Last week, The Raconteurs announced a North American tour in support of their recently-announced album, Help Us Stranger, due out June 21st via Third Man Records.On Monday, The Raconteurs added a fall date at Denver, CO’s brand new Mission Ballroom, set to go down on Wednesday, October 9th, 2019. AEG Present Rocky Mountains‘ newest venue is scheduled to open on August 7th and has already scheduled an impressive lineup of performances including Trey Anastasio Band, The Lumineers, Ben Harper & The Innocent Criminals, Trombone Shorty & Orleans Avenue, Steve Miller Band, George Clinton & Parliament Funkadelic, King Gizzard and the Lizard Wizard and many more.The Raconteurs consist of Jack White, Brendan Benson, Jack Lawrence, and Patrick Keeler, and have been largely inactive since 2012. The new record will mark the Grammy Award-winners’ first album release in more than a decade, serving as a follow-up to 2008’s Consolers of the Lonely.In addition to previously-announced U.S. festival appearances at Woodstock 50 and Railbird, as well as an upcoming international tour, The Raconteurs recently-confirmed North American tour will span from July through October, highlighted by multi-night runs at the Tabernacle in Atlanta, GA (8/21-22); Ryman Auditorium in Nashville, TN (8/29-30); and Cain’s Ballroom in Tulsa, OK (10/13-14).A ticket request period for The Raconteurs performance at the Mission Ballroom is currently underway here until Friday, April 19th, 2019 at 5 p.m. (MST). Winners will be selected at random and notified by Wednesday, April 24th.For tickets and a full list of The Raconteurs’ upcoming tour dates, head to the band’s website.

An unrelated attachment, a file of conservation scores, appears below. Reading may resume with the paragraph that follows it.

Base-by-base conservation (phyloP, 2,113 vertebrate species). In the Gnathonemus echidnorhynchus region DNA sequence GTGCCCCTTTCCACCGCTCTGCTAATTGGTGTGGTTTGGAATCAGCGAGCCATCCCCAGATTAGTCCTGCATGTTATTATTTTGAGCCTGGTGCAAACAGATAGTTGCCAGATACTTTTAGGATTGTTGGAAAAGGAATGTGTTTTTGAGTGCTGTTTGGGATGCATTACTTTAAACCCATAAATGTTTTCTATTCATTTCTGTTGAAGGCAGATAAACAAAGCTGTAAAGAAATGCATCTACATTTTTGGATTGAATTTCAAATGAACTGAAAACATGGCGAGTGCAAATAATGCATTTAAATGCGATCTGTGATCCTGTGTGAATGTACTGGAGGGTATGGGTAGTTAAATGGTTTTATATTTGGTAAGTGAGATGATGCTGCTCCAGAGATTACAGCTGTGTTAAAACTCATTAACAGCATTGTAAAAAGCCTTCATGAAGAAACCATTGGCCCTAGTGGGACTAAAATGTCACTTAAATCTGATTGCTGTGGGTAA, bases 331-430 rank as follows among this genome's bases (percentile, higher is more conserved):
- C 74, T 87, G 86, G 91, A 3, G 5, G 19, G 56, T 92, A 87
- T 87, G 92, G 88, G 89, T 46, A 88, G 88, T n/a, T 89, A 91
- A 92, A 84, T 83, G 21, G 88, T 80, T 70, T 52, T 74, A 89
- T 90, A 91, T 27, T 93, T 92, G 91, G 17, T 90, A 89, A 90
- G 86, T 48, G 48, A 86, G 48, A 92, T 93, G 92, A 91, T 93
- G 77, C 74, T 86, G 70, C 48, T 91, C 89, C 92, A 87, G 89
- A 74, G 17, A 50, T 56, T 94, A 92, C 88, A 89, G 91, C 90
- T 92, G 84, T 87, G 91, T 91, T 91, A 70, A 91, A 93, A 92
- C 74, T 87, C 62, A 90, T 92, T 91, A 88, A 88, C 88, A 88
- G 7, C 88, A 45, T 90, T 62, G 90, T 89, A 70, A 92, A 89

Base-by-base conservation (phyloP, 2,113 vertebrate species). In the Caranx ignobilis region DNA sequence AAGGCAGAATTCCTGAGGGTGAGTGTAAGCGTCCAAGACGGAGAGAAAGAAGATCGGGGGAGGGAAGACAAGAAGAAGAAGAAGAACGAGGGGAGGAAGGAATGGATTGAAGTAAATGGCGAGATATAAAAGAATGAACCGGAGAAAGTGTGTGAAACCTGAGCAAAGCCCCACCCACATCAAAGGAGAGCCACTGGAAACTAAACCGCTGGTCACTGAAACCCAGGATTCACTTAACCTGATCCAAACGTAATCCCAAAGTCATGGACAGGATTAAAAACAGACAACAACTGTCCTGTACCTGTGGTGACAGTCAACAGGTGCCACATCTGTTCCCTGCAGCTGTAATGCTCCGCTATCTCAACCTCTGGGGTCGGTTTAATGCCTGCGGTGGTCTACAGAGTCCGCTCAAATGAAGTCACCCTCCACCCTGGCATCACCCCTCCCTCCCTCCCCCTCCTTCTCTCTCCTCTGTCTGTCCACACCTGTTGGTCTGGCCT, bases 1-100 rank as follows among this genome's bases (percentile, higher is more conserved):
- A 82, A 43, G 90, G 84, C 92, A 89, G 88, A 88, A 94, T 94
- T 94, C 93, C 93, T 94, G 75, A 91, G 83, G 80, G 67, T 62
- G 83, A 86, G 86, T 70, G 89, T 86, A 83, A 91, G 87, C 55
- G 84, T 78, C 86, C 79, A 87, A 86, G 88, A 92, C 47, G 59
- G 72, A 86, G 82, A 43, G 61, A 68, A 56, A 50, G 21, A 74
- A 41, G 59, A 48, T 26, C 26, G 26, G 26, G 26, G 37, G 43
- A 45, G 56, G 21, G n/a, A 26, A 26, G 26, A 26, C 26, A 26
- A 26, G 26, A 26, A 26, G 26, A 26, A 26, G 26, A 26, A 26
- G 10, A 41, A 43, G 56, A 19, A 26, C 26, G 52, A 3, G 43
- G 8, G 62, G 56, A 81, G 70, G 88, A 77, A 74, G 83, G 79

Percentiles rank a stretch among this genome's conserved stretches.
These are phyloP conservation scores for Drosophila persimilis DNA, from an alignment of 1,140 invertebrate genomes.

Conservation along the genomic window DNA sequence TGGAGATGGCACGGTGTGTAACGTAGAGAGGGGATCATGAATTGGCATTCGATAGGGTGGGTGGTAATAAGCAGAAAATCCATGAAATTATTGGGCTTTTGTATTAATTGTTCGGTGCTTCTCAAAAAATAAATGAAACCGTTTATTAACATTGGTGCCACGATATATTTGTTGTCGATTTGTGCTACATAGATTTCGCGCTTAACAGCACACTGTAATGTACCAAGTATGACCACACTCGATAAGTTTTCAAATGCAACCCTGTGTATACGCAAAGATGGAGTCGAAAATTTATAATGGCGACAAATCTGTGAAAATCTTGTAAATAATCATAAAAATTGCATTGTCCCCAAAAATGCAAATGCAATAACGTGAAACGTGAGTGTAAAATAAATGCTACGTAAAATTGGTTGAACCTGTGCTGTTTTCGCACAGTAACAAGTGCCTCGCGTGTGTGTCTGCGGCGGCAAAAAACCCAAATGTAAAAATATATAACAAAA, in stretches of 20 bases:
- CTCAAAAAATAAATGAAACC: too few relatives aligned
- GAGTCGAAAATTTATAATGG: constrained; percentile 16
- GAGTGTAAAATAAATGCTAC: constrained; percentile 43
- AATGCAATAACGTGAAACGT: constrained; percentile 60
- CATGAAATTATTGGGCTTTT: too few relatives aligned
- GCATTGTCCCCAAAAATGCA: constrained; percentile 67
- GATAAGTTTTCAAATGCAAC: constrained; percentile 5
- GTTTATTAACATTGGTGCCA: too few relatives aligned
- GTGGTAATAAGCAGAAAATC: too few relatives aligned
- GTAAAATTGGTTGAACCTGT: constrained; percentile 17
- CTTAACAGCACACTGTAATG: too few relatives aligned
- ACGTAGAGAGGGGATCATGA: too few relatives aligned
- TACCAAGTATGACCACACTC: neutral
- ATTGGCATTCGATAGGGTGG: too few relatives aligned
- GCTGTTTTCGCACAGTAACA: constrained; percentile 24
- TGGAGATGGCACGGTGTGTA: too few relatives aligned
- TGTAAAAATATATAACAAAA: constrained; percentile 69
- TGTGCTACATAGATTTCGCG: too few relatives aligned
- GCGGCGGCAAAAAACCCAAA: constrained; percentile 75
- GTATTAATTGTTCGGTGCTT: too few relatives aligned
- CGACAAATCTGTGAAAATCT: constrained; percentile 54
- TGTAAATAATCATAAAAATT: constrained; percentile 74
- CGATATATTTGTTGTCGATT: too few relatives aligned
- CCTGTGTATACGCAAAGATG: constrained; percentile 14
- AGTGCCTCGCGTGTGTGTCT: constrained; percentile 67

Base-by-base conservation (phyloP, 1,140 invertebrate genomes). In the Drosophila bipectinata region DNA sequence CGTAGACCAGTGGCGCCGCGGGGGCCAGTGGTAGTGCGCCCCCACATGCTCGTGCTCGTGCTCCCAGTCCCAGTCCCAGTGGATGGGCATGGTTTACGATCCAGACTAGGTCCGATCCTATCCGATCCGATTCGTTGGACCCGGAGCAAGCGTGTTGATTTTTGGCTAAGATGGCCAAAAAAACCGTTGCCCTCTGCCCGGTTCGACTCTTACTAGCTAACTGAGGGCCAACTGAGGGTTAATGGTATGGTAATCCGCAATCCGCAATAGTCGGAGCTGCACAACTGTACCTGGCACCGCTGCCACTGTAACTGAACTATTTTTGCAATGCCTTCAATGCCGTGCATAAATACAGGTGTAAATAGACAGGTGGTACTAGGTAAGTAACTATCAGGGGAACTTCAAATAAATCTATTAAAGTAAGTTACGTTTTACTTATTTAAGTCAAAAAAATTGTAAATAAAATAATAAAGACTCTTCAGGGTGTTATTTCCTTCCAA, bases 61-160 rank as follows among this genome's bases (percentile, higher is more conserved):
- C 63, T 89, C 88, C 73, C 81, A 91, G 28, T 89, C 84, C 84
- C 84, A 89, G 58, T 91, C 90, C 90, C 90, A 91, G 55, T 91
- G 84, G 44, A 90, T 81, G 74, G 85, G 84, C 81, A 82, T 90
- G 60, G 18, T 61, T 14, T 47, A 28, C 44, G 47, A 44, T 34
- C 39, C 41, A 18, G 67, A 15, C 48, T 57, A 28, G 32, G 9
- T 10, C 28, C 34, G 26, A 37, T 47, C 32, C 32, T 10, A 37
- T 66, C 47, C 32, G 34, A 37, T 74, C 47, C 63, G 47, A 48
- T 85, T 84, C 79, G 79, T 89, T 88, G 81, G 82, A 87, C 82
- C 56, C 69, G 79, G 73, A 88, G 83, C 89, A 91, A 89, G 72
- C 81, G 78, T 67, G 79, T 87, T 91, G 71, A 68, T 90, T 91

Photo courtesy of Lauren McCollick The Notre Dame Club of Chicago held a Mass on March 11 at Old Saint Patrick’s Church in Chicago in celebration of Fr. Theodore Hesburgh’s life. Other alumni clubs have hosted events remembering Hesburgh.Over the past several weeks, Notre Dame clubs throughout the United States hosted memorial services honoring the late University President Emeritus Fr. Theodore Hesburgh.“We are blessed to have the largest base of alumni in the country, and since not all of them could make it back to campus for the funeral and tribute, we thought it important to do something in the city,” Lauren McCallick, club manager of the Notre Dame Club of Chicago and 2011 graduate, said.The Chicago club held a memorial service March 11 at Old Saint Patrick’s Church, where 2002 Master of Arts graduate Fr. Thomas Hurley is a pastor.“Mass really was a celebration of Fr. Ted’s life,” McCallick said. “There were a few tears during the ceremony, particularly when the musicians played ‘An Irish Blessing’ and then the Alma Mater after Communion, but it really was more of a celebration of Fr. Ted.”Over 80 alumni were in attendance, many volunteering to read or present gifts.Fr. Gene Smith gave a homily sharing a letter he received from Hesburgh about being a priest, McCallick said.“I wasn’t close to Fr. Ted, but I did have the honor of getting to meet him my senior year,” she said. “A few of us in the Center for Social Concerns’ Discernment Seminar got to meet him during our Spring Semester. He blessed all of us in his office and took pictures with us in front of his magnificent view of campus.”From 200 t0 250 alumni attended a memorial service at the Basilica of the National Shrine of the Immaculate Conception, Notre Dame Club of Washington, D.C. vice president and 2004 graduate Brian Adams said.“(The) mood was sad yet celebratory,” he said.The Notre Dame Club of Long Island did not host an event but cancelled its usual meeting the night of the funeral and wake, allowing members to pay their respects and watch the live stream, club treasurer and 2001 graduate John Pennacchio said.“Here on Long Island, we were saddened by the news, but we feel the e-mail communications by the university were timely, respectful, and poignant,” Pennacchio said.The club still hopes to recognize Hesburgh on a smaller scale at its upcoming Universal Notre Dame Celebration, where it will observe a moment of silence to honor him.Tags: D.C., Hesburgh, Notre Dame Club of Chicago, Notre Dame Club of Long Island, Notre Dame Club of Washington